by Erin Engelson, Perpetua staff member
1. I can do hard things
Being able to summon the mental strength to push your body is an important skill that extends far beyond the gym. When I’m having a hard time with something I can draw upon the experiences I’ve had – like sprinting to the finish in the last song in a RIDE class, or dragging myself out for a run even when I don’t want to, for example – to reassure myself that I’ve got this. Pushing myself physically and knowing that I can, helps me push myself in other aspects of life.
2. There’s always at least a little bit left in the tank
You (usually) have just a little bit more to give. This is almost universally true. In physiological terms, humans have this little emergency switch where our brain sends signals to our body, telling it to slow down or stop before we reach the point of exhaustion. This is a remnant of our cavewoman origins, where the brain telling the body to slow it down was literally a matter of survival. But in our non-cavewoman, modern times, it mostly just makes you bag that last rep or cut your last mile short. Being able to talk my brain into making my body push through to the finish during a workout has made it a lot easier to force that process in other areas of life – like finishing my graduate dissertation, for example.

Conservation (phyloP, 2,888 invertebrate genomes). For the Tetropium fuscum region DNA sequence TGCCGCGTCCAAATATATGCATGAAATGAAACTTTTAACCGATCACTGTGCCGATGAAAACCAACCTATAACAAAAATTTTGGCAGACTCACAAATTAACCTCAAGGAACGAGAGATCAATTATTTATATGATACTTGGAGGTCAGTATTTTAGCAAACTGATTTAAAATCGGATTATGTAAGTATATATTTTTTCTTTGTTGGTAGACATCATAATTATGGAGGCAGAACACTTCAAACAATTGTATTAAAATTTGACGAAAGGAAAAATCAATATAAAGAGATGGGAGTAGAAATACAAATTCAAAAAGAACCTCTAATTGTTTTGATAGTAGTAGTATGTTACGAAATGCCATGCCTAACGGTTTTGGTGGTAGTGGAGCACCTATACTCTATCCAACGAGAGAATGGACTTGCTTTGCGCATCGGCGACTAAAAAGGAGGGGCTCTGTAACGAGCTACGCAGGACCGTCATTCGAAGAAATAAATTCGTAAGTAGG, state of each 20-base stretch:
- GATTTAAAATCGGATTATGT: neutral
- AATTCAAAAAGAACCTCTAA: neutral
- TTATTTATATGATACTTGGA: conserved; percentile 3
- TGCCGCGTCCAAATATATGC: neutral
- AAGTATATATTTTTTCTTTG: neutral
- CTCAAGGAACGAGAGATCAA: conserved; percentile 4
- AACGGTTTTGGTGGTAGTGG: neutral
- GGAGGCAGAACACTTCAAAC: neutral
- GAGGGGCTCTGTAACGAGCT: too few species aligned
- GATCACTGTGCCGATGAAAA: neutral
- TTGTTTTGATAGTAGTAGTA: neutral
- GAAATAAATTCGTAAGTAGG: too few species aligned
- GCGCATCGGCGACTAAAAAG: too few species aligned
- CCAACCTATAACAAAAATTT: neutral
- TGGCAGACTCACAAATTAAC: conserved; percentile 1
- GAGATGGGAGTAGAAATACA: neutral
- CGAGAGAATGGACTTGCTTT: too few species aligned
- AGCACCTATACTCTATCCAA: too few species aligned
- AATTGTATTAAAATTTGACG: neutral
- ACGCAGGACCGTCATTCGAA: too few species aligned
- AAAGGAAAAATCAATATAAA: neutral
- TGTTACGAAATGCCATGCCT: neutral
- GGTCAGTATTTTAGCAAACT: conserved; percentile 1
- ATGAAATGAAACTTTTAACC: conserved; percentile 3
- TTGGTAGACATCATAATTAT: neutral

3. Sometimes it’s better with a companion
Working out with friends has helped me get stronger and fitter than I’ve been in years. When you’re training with other people, it’s a lot harder to skip that last rep. You feel accountable to your gym buddy, and they feel accountable to you. When I say I’m going to meet a friend for a long run, I’m (probably) not going to hit the snooze on my alarm and skip the run – because I have made a commitment to someone else and I am responsible for honoring that commitment. The way this carries over outside the gym cannot be understated, especially now. We are all accountable to one another.
4. But it’s okay to be alone sometimes, too
Getting comfortable with being alone is a skill that I think too few people possess. Time spent training alone has helped me work through issues, get creative, and unwind. If you’re not at least a little bit comfortable being alone, life is going to be very difficult. If you can train in the gym by yourself or go for a run solo, you can probably do other things alone, too, which is going to benefit you in all sorts of ways.
5. Your problems aren’t going anywhere
You can’t outrun or out-lift your problems. Training can help you work through them and feel better, but at the end of the workout you’re still going to have to address whatever is going on.
6. Good habits in one part of your life can carry over to the rest
It’s pretty amazing what happens when you start making a standing appointment with yourself to prioritize your fitness. Your sleep and mood probably improves. Your eating probably improves without giving it much thought. Your relationships with your peers probably improve as well. We don’t exist in compartments – when you start taking care of yourself in one aspect of life, everything else changes, too.
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